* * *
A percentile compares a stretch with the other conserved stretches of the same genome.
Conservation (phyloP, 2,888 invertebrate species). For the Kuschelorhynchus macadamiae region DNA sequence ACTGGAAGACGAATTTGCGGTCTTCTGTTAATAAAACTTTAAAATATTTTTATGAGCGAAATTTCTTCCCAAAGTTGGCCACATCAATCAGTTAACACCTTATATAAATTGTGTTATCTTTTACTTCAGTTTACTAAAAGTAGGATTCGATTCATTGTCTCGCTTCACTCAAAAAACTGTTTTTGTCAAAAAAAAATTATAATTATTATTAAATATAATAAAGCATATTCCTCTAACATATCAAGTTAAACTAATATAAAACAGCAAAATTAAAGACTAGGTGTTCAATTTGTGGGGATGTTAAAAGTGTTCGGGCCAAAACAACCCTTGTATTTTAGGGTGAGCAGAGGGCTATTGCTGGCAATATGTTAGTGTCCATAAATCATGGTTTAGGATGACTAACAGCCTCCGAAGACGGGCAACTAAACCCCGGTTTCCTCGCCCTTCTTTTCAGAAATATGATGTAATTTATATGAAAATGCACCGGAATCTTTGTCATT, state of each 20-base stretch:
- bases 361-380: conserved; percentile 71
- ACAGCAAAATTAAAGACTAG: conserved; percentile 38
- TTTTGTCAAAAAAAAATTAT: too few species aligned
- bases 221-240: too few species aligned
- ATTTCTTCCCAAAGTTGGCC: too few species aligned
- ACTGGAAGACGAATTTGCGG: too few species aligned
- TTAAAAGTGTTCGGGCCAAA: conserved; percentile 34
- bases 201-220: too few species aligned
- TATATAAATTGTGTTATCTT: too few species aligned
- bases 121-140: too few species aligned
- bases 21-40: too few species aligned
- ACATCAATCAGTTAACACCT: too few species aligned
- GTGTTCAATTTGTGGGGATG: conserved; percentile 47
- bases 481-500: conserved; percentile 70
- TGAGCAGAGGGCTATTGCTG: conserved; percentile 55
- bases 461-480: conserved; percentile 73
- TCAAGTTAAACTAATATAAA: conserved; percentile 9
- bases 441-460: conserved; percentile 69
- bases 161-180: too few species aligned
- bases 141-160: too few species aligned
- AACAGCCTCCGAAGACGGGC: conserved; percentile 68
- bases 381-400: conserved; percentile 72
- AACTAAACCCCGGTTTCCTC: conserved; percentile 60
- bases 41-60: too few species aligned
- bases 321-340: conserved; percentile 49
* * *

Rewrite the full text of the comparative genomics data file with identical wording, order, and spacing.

A percentile compares a stretch with the other conserved stretches of the same genome.
Conservation (phyloP, 2,888 invertebrate species). For the Kuschelorhynchus macadamiae region DNA sequence ACTGGAAGACGAATTTGCGGTCTTCTGTTAATAAAACTTTAAAATATTTTTATGAGCGAAATTTCTTCCCAAAGTTGGCCACATCAATCAGTTAACACCTTATATAAATTGTGTTATCTTTTACTTCAGTTTACTAAAAGTAGGATTCGATTCATTGTCTCGCTTCACTCAAAAAACTGTTTTTGTCAAAAAAAAATTATAATTATTATTAAATATAATAAAGCATATTCCTCTAACATATCAAGTTAAACTAATATAAAACAGCAAAATTAAAGACTAGGTGTTCAATTTGTGGGGATGTTAAAAGTGTTCGGGCCAAAACAACCCTTGTATTTTAGGGTGAGCAGAGGGCTATTGCTGGCAATATGTTAGTGTCCATAAATCATGGTTTAGGATGACTAACAGCCTCCGAAGACGGGCAACTAAACCCCGGTTTCCTCGCCCTTCTTTTCAGAAATATGATGTAATTTATATGAAAATGCACCGGAATCTTTGTCATT, state of each 20-base stretch:
- bases 361-380: conserved; percentile 71
- ACAGCAAAATTAAAGACTAG: conserved; percentile 38
- TTTTGTCAAAAAAAAATTAT: too few species aligned
- bases 221-240: too few species aligned
- ATTTCTTCCCAAAGTTGGCC: too few species aligned
- ACTGGAAGACGAATTTGCGG: too few species aligned
- TTAAAAGTGTTCGGGCCAAA: conserved; percentile 34
- bases 201-220: too few species aligned
- TATATAAATTGTGTTATCTT: too few species aligned
- bases 121-140: too few species aligned
- bases 21-40: too few species aligned
- ACATCAATCAGTTAACACCT: too few species aligned
- GTGTTCAATTTGTGGGGATG: conserved; percentile 47
- bases 481-500: conserved; percentile 70
- TGAGCAGAGGGCTATTGCTG: conserved; percentile 55
- bases 461-480: conserved; percentile 73
- TCAAGTTAAACTAATATAAA: conserved; percentile 9
- bases 441-460: conserved; percentile 69
- bases 161-180: too few species aligned
- bases 141-160: too few species aligned
- AACAGCCTCCGAAGACGGGC: conserved; percentile 68
- bases 381-400: conserved; percentile 72
- AACTAAACCCCGGTTTCCTC: conserved; percentile 60
- bases 41-60: too few species aligned
- bases 321-340: conserved; percentile 49